Secondary Prevention

A number of factors increase the risk of developing or speeding the progression of heart disease. Reducing or eliminating these risk factors can be helpful, even if a person already has heart disease or has had a heart attack.

Follow a heart healthy diet — Diet counseling is helpful for people who need to lose weight or reduce cholesterol levels. A registered dietitian is the best person to consult about foods that are helpful and harmful, appropriate portion sizes, total calorie recommendations, and realistic ways to change bad eating habits.

Most cardiac rehabilitation programs have a dietitian who is knowledgeable and experienced in advising people who are recovering from a heart surgery.

Stop smoking — Cigarette smoking significantly increases the risk of coronary heart disease and heart attack, and stopping smoking can rapidly reduce these risks. One year after stopping smoking, the risk of dying from coronary heart disease is reduced by about one-half and the risk continues to decline with time. In some studies, the risk of heart attack was reduced to the rate of nonsmokers within two years of quitting smoking.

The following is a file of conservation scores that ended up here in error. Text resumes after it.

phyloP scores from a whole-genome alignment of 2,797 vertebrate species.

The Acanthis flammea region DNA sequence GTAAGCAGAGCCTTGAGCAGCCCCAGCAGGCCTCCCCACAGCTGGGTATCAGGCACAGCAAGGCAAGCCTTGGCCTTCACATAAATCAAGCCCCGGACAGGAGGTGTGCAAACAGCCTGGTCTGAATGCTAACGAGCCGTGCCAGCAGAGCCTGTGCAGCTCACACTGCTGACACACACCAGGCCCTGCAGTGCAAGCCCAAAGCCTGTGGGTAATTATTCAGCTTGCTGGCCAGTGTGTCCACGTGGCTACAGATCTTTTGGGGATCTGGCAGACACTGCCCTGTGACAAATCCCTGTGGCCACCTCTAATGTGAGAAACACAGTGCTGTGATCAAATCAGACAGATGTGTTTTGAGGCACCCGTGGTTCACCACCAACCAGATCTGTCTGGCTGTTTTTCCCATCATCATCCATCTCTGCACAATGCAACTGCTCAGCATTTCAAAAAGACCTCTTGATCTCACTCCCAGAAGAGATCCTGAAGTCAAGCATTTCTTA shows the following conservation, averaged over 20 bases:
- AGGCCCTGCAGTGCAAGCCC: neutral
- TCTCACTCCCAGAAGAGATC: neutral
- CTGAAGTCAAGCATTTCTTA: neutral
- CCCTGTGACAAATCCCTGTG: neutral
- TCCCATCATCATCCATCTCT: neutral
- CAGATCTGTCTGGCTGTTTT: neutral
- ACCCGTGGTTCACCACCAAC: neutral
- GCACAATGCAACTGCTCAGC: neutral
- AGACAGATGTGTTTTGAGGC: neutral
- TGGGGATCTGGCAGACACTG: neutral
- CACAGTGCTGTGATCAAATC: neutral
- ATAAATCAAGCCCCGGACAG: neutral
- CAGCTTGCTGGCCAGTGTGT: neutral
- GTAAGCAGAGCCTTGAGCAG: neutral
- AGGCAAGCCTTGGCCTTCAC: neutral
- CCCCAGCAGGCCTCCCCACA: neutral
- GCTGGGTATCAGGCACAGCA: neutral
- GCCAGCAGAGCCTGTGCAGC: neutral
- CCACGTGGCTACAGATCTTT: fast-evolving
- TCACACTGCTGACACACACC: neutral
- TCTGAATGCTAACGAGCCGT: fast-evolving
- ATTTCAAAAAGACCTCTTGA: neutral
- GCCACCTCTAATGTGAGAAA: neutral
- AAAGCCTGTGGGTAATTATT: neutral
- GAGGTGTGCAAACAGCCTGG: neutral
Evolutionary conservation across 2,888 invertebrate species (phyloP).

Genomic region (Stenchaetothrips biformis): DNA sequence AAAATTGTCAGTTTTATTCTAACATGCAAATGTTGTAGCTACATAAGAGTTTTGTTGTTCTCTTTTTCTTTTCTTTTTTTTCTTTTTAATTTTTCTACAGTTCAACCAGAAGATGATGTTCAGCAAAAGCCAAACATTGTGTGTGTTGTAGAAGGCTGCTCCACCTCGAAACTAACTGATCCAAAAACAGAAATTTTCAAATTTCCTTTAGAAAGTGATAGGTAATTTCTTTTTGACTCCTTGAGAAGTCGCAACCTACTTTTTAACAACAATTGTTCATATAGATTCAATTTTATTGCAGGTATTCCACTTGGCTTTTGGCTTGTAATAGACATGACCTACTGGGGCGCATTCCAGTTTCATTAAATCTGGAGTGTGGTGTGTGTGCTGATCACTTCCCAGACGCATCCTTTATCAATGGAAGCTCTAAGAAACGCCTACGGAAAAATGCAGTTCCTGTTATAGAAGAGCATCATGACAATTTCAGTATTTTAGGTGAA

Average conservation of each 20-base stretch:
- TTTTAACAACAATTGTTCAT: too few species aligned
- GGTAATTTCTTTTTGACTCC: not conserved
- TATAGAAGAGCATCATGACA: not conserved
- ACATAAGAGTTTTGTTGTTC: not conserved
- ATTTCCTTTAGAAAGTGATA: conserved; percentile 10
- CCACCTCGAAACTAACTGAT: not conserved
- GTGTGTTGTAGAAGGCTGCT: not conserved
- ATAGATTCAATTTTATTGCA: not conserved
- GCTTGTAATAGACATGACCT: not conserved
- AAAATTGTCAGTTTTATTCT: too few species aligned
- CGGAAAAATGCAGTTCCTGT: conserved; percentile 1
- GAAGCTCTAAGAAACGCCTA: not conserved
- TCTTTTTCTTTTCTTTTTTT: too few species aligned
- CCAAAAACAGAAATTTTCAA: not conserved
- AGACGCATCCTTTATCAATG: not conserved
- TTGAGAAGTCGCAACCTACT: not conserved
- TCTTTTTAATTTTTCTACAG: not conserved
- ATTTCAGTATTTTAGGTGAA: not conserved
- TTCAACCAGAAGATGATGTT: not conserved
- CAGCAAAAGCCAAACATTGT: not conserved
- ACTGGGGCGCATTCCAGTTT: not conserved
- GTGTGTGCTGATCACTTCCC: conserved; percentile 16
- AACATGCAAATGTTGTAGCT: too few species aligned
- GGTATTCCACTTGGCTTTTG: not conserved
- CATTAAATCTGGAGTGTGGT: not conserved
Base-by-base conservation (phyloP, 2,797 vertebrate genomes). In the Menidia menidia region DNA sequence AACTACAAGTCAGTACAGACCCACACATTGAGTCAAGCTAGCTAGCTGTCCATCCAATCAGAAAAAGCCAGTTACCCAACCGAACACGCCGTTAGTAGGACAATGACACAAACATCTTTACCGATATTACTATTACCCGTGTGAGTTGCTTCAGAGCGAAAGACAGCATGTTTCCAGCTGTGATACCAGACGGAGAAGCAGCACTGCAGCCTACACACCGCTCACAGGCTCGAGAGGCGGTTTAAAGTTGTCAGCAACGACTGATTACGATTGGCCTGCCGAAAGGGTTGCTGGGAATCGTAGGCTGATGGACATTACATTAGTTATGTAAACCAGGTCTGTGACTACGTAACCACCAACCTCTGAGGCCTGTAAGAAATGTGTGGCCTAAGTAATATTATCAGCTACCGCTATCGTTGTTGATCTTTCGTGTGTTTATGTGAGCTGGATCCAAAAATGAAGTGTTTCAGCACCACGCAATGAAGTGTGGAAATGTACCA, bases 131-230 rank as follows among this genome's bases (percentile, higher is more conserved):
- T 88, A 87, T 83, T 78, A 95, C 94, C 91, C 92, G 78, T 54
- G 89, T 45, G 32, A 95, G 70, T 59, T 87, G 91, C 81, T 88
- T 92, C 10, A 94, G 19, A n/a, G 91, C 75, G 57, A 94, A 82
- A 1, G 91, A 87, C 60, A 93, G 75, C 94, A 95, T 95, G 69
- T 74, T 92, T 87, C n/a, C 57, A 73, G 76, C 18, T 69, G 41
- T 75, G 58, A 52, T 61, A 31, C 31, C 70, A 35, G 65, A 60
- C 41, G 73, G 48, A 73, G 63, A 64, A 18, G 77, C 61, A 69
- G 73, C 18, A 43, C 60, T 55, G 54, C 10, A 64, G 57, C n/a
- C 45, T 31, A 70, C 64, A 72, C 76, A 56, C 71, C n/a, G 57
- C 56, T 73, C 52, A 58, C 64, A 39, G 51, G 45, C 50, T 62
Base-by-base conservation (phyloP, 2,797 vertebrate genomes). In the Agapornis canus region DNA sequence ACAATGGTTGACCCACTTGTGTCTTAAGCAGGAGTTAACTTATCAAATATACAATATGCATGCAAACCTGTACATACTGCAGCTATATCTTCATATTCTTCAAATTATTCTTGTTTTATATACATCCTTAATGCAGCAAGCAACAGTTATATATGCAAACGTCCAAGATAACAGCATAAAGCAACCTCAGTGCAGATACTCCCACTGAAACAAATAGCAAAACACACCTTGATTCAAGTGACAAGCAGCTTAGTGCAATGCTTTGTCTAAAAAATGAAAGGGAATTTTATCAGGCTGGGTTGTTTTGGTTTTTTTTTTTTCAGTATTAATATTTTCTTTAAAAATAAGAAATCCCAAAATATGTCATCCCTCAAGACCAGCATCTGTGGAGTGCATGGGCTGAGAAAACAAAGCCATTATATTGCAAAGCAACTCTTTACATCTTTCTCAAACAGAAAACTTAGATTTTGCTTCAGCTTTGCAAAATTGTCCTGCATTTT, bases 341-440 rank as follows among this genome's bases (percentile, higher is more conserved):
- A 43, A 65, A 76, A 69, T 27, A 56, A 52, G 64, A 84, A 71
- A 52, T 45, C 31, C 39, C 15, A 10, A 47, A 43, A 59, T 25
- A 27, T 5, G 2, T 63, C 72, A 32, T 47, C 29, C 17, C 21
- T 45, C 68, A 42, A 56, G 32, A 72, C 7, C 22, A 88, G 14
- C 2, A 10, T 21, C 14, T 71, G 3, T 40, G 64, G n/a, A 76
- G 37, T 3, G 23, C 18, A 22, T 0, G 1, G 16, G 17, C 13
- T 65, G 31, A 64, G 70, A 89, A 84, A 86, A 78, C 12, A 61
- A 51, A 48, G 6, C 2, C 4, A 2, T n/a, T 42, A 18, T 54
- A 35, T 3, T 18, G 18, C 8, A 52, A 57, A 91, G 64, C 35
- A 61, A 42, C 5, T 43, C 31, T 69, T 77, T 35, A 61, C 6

Your GP practice and cardiac rehabilitation programs can recommend a treatment to help stop smoking, such as group programs; nicotine patches, gum, or nasal spray; or a prescription medication.

Treat high blood pressure and high cholesterol — Medicines to control high blood pressure and high cholesterol are usually recommended after bypass surgery. It is important to take these medications exactly as prescribed.

Manage diabetes — People with diabetes are at an increased risk of developing complications after cardiac surgery. Tight control of blood glucose levels can help to reduce the risk of these and other types of complications. Tight control can be achieved by losing weight, managing the diet, exercising, monitoring blood glucose levels regularly, and taking oral hypoglycemic medications (for people with type 2 diabetes) or insulin (for people with type 1 and sometimes type 2 diabetes).

Psychosocial treatment — Feelings of depression, anxiety, and denial are common after bypass surgery, occurring in up to 40 percent of people. Depression can reduce a person’s ability to exercise, decrease energy levels, cause more fatigue, or reduce a person’s quality of life and sense of well-being. Women, and in particular younger women, are at an especially high risk for depression.